Thursday, November 30, 2006

Convoy Inbound

17 May 1942
1851 local time
A message came in from BdU detailing the location of an inbound convoy west of Ireland. A quick glance at the charts and I knew it was within reach! Only 250km northeast of our position! I plotted a course to intercept and rang up full speed ahead. We would have to backtrack a little from our intended destination, but if we can find that convoy it will be well worth the time.

18 May 1942
4:04 local time, West of the Irish coast
Carl called over to me as I lay napping in my bunk, "Excuse me sir, I can hear multiple contacts bearing 348; distant!" I took a few moments to gather my wits about me and put on the headset. Definitely a convoy; there was a whole confusion of noise spread out over a few degrees. taking note of the bearings I headed to the chart table to see our position and begin tracking their progress. We were definitely in a good position already, now I just needed to make a few minor adjustments to line up our course with the convoy's track and get the crew ready for an attack.

4:52 local time
Just a quick note to calm my nerves. The lead destroyer has just passed over us without giving any indication of detection! We're through the front door and ready to make our attack run. The weather is terrible, which is working to our advantage despite the difficulty in trying to identify ships with the periscope dipping under the waves. As long as the convoy doesn't change course within the next twenty minutes we should have a good shot at her middle column. We're coming back up to periscope depth now.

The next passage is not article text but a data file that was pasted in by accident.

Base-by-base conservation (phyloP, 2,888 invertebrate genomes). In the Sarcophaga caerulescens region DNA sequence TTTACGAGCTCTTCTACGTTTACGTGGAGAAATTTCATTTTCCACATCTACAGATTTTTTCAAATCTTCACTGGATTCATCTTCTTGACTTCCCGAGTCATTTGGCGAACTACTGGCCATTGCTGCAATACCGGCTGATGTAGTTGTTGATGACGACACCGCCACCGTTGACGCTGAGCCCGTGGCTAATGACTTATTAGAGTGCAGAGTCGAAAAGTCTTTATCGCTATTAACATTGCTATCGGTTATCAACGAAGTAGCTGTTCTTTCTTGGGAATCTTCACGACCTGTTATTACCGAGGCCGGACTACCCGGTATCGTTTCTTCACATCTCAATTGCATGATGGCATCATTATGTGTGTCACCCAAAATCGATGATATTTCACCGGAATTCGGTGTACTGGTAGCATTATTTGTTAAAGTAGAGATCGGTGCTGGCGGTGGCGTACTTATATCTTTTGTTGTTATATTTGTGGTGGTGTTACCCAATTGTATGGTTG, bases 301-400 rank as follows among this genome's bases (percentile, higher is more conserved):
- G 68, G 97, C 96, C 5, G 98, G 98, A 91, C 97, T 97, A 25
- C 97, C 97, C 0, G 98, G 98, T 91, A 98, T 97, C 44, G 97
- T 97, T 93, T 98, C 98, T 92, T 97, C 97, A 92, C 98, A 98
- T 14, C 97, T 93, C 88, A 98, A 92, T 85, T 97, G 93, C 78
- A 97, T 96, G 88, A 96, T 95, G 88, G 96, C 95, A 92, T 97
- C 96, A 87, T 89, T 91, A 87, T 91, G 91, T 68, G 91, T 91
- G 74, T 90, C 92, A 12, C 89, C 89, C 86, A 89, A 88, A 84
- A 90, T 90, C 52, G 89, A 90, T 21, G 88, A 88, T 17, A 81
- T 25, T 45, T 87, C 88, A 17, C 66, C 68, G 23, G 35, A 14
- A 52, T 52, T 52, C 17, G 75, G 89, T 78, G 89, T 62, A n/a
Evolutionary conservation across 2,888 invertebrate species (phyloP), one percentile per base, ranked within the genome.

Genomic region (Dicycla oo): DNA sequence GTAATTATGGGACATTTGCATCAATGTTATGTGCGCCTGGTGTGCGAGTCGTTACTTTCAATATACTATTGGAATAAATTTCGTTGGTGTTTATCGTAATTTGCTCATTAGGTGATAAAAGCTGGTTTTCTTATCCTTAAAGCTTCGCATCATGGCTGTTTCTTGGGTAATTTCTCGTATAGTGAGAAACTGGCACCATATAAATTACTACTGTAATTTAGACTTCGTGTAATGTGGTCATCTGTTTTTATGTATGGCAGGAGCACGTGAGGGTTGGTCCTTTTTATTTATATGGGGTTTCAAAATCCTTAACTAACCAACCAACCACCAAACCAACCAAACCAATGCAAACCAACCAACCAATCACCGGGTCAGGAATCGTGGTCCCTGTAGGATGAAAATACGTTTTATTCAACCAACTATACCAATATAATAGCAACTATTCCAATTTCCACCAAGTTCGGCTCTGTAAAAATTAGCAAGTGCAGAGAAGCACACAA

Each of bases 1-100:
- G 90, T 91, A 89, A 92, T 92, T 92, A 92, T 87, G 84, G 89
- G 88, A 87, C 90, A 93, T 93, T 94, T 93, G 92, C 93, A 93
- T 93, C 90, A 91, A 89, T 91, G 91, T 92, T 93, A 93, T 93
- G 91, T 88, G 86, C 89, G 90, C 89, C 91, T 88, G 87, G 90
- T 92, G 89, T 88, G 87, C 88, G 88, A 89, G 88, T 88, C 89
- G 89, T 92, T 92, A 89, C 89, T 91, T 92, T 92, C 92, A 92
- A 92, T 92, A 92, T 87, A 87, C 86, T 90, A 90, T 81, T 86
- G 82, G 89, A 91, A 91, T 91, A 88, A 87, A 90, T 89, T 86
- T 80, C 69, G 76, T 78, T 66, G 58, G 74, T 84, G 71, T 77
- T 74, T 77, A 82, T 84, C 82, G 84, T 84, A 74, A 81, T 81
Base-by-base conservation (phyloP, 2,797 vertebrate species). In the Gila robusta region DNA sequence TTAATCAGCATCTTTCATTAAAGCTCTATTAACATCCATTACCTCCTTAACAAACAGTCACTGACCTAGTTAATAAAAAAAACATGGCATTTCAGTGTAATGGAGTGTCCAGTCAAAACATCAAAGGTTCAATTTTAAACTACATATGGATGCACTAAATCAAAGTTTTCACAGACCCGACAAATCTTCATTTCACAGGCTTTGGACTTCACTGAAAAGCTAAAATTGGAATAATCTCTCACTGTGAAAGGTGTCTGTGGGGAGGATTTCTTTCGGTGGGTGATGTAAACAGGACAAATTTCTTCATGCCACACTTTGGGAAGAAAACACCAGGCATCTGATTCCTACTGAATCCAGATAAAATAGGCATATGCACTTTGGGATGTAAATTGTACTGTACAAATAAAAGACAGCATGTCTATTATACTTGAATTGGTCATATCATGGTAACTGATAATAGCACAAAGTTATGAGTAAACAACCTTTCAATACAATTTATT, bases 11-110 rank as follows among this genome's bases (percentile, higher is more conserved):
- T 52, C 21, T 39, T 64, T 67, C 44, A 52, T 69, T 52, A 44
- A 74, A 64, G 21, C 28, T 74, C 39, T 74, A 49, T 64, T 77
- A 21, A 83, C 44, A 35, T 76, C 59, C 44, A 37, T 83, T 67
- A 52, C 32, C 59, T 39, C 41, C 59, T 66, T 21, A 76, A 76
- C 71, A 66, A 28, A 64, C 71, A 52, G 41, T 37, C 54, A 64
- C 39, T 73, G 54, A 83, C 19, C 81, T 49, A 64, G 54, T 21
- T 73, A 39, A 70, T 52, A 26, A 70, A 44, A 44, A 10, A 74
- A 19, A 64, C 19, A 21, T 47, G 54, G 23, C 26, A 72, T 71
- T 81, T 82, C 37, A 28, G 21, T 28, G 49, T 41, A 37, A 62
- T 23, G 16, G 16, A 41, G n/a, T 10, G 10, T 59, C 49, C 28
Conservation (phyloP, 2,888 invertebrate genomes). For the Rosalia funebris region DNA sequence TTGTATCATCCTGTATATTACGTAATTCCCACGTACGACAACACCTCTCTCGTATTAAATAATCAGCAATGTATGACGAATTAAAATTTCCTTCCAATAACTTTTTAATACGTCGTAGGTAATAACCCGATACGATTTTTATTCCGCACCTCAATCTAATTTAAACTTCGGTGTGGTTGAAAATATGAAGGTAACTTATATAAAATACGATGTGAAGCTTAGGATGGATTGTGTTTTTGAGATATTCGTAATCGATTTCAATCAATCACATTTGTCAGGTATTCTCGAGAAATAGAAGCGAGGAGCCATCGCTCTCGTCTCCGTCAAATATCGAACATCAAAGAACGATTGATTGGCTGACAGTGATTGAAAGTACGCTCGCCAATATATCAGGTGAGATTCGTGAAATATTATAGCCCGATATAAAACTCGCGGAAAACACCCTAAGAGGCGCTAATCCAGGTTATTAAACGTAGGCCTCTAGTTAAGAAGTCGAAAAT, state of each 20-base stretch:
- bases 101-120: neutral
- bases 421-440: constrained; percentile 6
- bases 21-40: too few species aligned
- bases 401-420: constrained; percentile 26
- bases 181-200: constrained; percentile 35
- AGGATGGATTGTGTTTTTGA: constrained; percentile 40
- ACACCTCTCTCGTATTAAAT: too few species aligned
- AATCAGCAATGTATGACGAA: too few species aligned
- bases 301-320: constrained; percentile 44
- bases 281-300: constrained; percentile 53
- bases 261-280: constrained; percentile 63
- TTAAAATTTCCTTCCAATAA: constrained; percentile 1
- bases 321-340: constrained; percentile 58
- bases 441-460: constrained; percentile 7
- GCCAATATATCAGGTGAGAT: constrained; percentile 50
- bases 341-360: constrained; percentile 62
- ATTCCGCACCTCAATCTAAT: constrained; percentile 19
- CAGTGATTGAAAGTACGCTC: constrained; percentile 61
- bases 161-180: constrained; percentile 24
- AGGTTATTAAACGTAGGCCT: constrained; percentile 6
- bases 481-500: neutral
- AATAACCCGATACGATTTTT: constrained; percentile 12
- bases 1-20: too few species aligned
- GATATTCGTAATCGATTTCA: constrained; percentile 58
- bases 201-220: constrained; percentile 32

8:00 local time
Success! The central column had three large ships; a C3, a troop transport, and a T2 class tanker. We waited patiently while they plodded by and then launched our attack. I sent our aft torpedo to the lead ship, two towards the tanker, then my remaining two at the transport in the middle. Timing was perfect and multiple explosions erupted up and down the line! The tanker took a critical hit and broke apart amidst giant fireballs, both eels exploded on contact with the transport and the C3 took a hit. The men were already frantically reloading tube #1 as we began to slip towards the rear of the convoy.
We surfaced behind the trailing cargo ship in time to see the bow of the transport going under! I launched our remaining torpedo at the C3; it was a long shot and likely missed as the ships changed course. The lead escorts were already plucking survivors from the water while the other two were both wide of our position. I decided not to press my luck and ordered the boat deep to reload and slip out of the area before the destroyers had a chance to find us. I think my crew has made enough of a difference in the war effort for one day.

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